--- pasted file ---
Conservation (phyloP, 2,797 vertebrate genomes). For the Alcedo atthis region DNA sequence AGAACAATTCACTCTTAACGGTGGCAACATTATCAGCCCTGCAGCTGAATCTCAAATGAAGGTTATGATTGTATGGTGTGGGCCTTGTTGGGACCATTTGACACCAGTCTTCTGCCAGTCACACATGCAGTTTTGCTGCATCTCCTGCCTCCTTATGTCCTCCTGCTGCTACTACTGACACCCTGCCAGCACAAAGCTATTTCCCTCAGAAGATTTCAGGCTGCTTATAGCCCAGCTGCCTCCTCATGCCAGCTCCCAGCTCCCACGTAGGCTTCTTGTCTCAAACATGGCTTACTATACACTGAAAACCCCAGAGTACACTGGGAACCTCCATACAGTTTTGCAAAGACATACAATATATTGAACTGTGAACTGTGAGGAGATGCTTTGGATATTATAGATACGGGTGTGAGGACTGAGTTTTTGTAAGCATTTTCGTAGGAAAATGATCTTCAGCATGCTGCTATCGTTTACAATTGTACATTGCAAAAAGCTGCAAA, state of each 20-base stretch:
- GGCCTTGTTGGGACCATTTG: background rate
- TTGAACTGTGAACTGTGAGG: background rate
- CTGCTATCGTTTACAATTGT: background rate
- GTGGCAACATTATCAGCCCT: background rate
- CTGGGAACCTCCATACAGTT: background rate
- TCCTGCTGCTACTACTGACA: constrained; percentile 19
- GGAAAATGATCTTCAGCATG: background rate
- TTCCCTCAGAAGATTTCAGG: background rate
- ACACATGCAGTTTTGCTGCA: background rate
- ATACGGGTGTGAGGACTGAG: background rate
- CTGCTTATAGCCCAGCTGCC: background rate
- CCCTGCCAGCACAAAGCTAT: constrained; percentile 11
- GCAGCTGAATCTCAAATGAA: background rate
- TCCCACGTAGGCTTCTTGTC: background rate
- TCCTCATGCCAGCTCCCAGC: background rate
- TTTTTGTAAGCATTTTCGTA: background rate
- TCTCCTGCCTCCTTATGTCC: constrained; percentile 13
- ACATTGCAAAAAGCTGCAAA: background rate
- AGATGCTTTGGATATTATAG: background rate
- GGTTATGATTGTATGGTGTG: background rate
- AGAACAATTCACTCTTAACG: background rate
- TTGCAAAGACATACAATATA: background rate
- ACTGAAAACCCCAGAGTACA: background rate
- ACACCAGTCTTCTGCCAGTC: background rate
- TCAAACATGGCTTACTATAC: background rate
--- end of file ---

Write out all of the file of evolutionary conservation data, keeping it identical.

Conservation (phyloP, 2,797 vertebrate genomes). For the Alcedo atthis region DNA sequence AGAACAATTCACTCTTAACGGTGGCAACATTATCAGCCCTGCAGCTGAATCTCAAATGAAGGTTATGATTGTATGGTGTGGGCCTTGTTGGGACCATTTGACACCAGTCTTCTGCCAGTCACACATGCAGTTTTGCTGCATCTCCTGCCTCCTTATGTCCTCCTGCTGCTACTACTGACACCCTGCCAGCACAAAGCTATTTCCCTCAGAAGATTTCAGGCTGCTTATAGCCCAGCTGCCTCCTCATGCCAGCTCCCAGCTCCCACGTAGGCTTCTTGTCTCAAACATGGCTTACTATACACTGAAAACCCCAGAGTACACTGGGAACCTCCATACAGTTTTGCAAAGACATACAATATATTGAACTGTGAACTGTGAGGAGATGCTTTGGATATTATAGATACGGGTGTGAGGACTGAGTTTTTGTAAGCATTTTCGTAGGAAAATGATCTTCAGCATGCTGCTATCGTTTACAATTGTACATTGCAAAAAGCTGCAAA, state of each 20-base stretch:
- GGCCTTGTTGGGACCATTTG: background rate
- TTGAACTGTGAACTGTGAGG: background rate
- CTGCTATCGTTTACAATTGT: background rate
- GTGGCAACATTATCAGCCCT: background rate
- CTGGGAACCTCCATACAGTT: background rate
- TCCTGCTGCTACTACTGACA: constrained; percentile 19
- GGAAAATGATCTTCAGCATG: background rate
- TTCCCTCAGAAGATTTCAGG: background rate
- ACACATGCAGTTTTGCTGCA: background rate
- ATACGGGTGTGAGGACTGAG: background rate
- CTGCTTATAGCCCAGCTGCC: background rate
- CCCTGCCAGCACAAAGCTAT: constrained; percentile 11
- GCAGCTGAATCTCAAATGAA: background rate
- TCCCACGTAGGCTTCTTGTC: background rate
- TCCTCATGCCAGCTCCCAGC: background rate
- TTTTTGTAAGCATTTTCGTA: background rate
- TCTCCTGCCTCCTTATGTCC: constrained; percentile 13
- ACATTGCAAAAAGCTGCAAA: background rate
- AGATGCTTTGGATATTATAG: background rate
- GGTTATGATTGTATGGTGTG: background rate
- AGAACAATTCACTCTTAACG: background rate
- TTGCAAAGACATACAATATA: background rate
- ACTGAAAACCCCAGAGTACA: background rate
- ACACCAGTCTTCTGCCAGTC: background rate
- TCAAACATGGCTTACTATAC: background rate